However, for now, we have no data about the duration of immunity against the new coronavirus after the first infection because it is a new pathogen.
Serological tests are substantially cheaper than the genetic test for the virus – called the reverse-transcriptase real-time polymerase chain reaction (RT-PCR) – and yield results within minutes. The serological test uses blood while RT-PCR testing is done from swabs collected from the nose, mouth or lung secretions.
Also read: The Laboratory Test for COVID-19, Explained
This said, serological tests are not easy to make. First, sections of proteins of the new coronavirus have to be produced in the laboratory to be used in an immunoassay test that detects whether antibodies are present. Expressing the protein in the right structure can be difficult.
Researchers have to choose those proteins for tests that will evoke a reaction from the antibodies as well as are not present in other coronaviruses. And most researchers agree the protein in the spikes of the coronavirus are likely to provoke the strongest antibody response. Another protein of interest is the coronavirus nucleocapsid protein.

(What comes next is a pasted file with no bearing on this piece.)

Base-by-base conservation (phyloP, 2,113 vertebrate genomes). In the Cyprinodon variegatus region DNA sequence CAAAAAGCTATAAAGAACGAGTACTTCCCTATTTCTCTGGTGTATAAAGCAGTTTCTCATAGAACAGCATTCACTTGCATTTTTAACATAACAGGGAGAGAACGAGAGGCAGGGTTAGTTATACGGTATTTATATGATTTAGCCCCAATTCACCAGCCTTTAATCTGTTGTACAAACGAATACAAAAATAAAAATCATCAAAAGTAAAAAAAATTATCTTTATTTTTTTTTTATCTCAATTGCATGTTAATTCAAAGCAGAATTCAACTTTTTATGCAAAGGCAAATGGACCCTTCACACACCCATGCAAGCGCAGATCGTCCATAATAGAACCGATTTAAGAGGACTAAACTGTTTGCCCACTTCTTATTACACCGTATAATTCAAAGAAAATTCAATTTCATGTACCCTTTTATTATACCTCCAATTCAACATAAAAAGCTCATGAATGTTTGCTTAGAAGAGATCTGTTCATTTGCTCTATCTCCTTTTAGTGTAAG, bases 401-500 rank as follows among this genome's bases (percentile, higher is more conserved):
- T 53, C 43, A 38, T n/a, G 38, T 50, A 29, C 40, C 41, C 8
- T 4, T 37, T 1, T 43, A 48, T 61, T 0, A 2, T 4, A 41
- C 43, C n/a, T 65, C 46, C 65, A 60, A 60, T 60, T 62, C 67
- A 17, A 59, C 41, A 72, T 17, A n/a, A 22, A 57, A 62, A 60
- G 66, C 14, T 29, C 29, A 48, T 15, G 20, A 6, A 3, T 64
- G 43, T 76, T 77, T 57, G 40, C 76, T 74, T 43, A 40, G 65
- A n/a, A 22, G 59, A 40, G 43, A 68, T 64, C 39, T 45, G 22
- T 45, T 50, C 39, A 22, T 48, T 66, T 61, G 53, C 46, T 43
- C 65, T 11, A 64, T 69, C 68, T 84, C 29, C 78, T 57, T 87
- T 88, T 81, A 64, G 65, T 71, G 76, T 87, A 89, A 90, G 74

Clinicians also understand that serological tests are not 100% reliable. As the flowchart above shows, the health ministry has made room for false positive and false negative results.
Serological tests can play an important role during a lockdown because they can be used to distinguish between those who do and don’t have an immunity to the new coronavirus. For example, all health personnel as well as workers who perform essential functions (including police and fire-fighters) could be tested to allow those with immunity to get back to the frontlines. Over time, they can also be used to assess what controls a lockdown should or shouldn’t have to allow the public situation to return to normal.
The tests can also identify prospective blood-plasma donors. Plasma is what is leftover after separating out various cells in blood, and contains antibodies and coagulant factors. Doctors have in the past transferred plasma from healthy individuals to extremely ill patients with three other viruses that cause hemorrhagic fevers, including ebola, to successfully treat their afflictions.